Why no hi-pass on Mix 1-10 (couldn't find answer)

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This topic contains 25 replies, has 8 voices, and was last updated by Profile photo of mervaka mervaka 6 years, 4 months ago.

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  • #43980
    Profile photo of ian.hind
    ian.hind
    Participant

    I know this has been talked about already, but I couldn’t find an answer.

    Is there a reason as to why there is no HPF on the Mix 1-10 outputs?

    I understand technically you could pull down frequencies on the GEQ, but for obvious EQ knowledge that isn’t desirable.

    Is this a hardware issue, not enough CPU power, or just not as requested as I would assume?

    #43981
    Profile photo of
    Anonymous

    It has been for sure requested. Maybe A&H didn’t have any free resources because of the “Qu-you” thing (the F-word comes always to my mind when I read “Qu-you”… strange name). Maybe the DSP can’t handle it. Nobody knows. Wait for the next firmware update and see if it’s there. If not, wait for the next one after that. If you really need it, you will have to buy another mixer. I’m stil hoping but it’s been almost a year now…

    #43986
    Profile photo of BLKGHOST
    BLKGHOST
    Participant

    May I ask why you may want to use a HPF on a Mix? For me, it’s like having one on the LR mix; just doesn’t make sense to me.

    #43989
    Profile photo of
    Anonymous

    Don’t you use any HPF on your monitor wedges? If your wedges are passive and your amps don’t have a built-in HPF you need one in the mixers auxes. If your FOH goes down to 35Hz but your (vocal) monitors will only do 80Hz and up you need separate HPF settings for FOH and for the auxes.

    #43990
    Profile photo of
    Anonymous

    If you have only active speakers with built-in HPFs and limiters and other kind of protection you of course don’t need any further HPFs in the mixer.

    #43991
    Profile photo of BLKGHOST
    BLKGHOST
    Participant

    That job belongs to a crossover. The only reasonable alternative I can give you is to cut the unwanted frequencies in the Mix GEQ.

    #43992
    Profile photo of
    Anonymous

    No, protecting a cab from too low frequencies is the job of exactly… a HPF. Trying to use the GEQ as a HPF makes everything even worse due to phase effects of the filters. Is is NOT recommended to use a GEQ as HPF.

    #43993
    Profile photo of BLKGHOST
    BLKGHOST
    Participant

    A crossover is a form of HPF. It`s not the job of the mixer to protect your equipment. Your equipment should be protected no matter what your audio source is. And notice that the HPF on the QU have a slope meaning that there is still some leaks under the cutoff point. This is a mixer. Not a speaker processor.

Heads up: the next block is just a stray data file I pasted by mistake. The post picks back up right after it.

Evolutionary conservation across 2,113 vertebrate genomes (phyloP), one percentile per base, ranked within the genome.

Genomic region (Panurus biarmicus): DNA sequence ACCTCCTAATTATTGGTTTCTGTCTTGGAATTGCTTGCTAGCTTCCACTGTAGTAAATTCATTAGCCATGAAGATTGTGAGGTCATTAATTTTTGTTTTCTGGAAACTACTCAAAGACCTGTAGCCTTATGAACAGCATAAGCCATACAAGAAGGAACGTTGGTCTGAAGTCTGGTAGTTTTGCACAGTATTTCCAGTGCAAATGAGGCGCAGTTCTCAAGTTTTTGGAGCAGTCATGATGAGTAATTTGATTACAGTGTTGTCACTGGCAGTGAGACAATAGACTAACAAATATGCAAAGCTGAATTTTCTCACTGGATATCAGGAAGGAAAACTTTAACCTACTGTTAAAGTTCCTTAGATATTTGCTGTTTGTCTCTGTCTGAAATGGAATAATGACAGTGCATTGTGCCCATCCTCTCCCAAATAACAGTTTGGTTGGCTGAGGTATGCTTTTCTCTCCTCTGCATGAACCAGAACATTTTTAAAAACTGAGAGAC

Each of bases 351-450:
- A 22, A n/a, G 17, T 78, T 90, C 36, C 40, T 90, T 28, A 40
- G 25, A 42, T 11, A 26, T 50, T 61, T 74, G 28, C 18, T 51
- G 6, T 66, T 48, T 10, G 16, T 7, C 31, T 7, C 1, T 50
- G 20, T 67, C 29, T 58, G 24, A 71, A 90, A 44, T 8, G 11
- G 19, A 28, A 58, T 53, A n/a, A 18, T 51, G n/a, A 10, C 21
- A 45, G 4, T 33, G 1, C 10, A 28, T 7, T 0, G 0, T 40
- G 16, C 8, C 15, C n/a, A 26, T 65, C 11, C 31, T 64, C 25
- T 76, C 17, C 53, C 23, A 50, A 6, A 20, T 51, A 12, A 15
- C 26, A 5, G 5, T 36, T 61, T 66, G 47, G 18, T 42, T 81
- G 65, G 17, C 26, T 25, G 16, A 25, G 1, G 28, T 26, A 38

#43994
    Profile photo of
    Anonymous

    I do know that this is not a speaker processor. What’s exactly your point? Is the SiEx1 a speaker processor? It has HPF on it’s auxes.

    A crossover is NOT a form of HPF. Is has at least one HPF and one LPF. But it’s used for something else.

    Protecting a cab from too low frequencies is not the job of a crossover. It’s the job of a HPF by definition. It can’t be done with a GEQ as you stated.

    Look at this measurement of the FCS960 (see pic attached). I’m sure that’s new to you. No protection at all at 10Hz, the GEQ even boosts that frequency when you pull down its three first filters (25, 31 and 40Hz).

    And: every HPF has a slope…

    #43997
    Profile photo of mervaka
    mervaka
    Participant

    I’m with BLKGHOST om this. Protection is something that should be either in the amp rack or in the speaker itself. All modern PA systems should have some form of processing.

    Putting protection into the desk is much like putting in a power amp. Not really its job, but a convenience for the lower end user.

    #43999
    Profile photo of BLKGHOST
    BLKGHOST
    Participant

    I know what a crossover is. It splits your signal into frequency bands and any decent one will let you choose the frequencies to do what you want. And have you ever heard of brick wall filters? No slope on that one. Good for them if they included HPF on all their Auxes. Still not the job of the mixer to protect the equipement. When I go to a venue with my mixer, I don’t ask for the specs of their cabs to make sure I don’t damage them. Protection should be at another level than the mixer. I also know that the alternative I gave you isn’t the best one. But since you seem to need one so bad, that’s the only one you have for now without getting new equipemnt.

    #44000
    Profile photo of
    Anonymous

    Mervaka, I agree. But maybe you just want less bass rumble or bleed on lower freqs on stage. Then it would become the job of the mixer again.

    #44002
    Profile photo of
    Anonymous

    Ghost, the alternative you gave is not just not the best one. It’s not an alternative at all. That’s something new to you for sure, else you woulnd’t have proposed such a thing.

    And have you ever heard a brick wall filter? Do they sound musical to your ears? Maybe that’s the reason why you won’t find them in any mixer.

    #44003
    Profile photo of BLKGHOST
    BLKGHOST
    Participant

    I never said they sounded good. I’m just saying that not all HPF have a slope and can be useful to do exactly what you want in the lower frequency range where you wouldn’t hear much of a difference while providing maximum protection.

    #44004
    Profile photo of
    Anonymous

    Maybe you can use the GEQ to reduce low freqs rumbling or bleeding. It depends on how wide the filters are. The FCS960 has two different widths, one for such a purpose.

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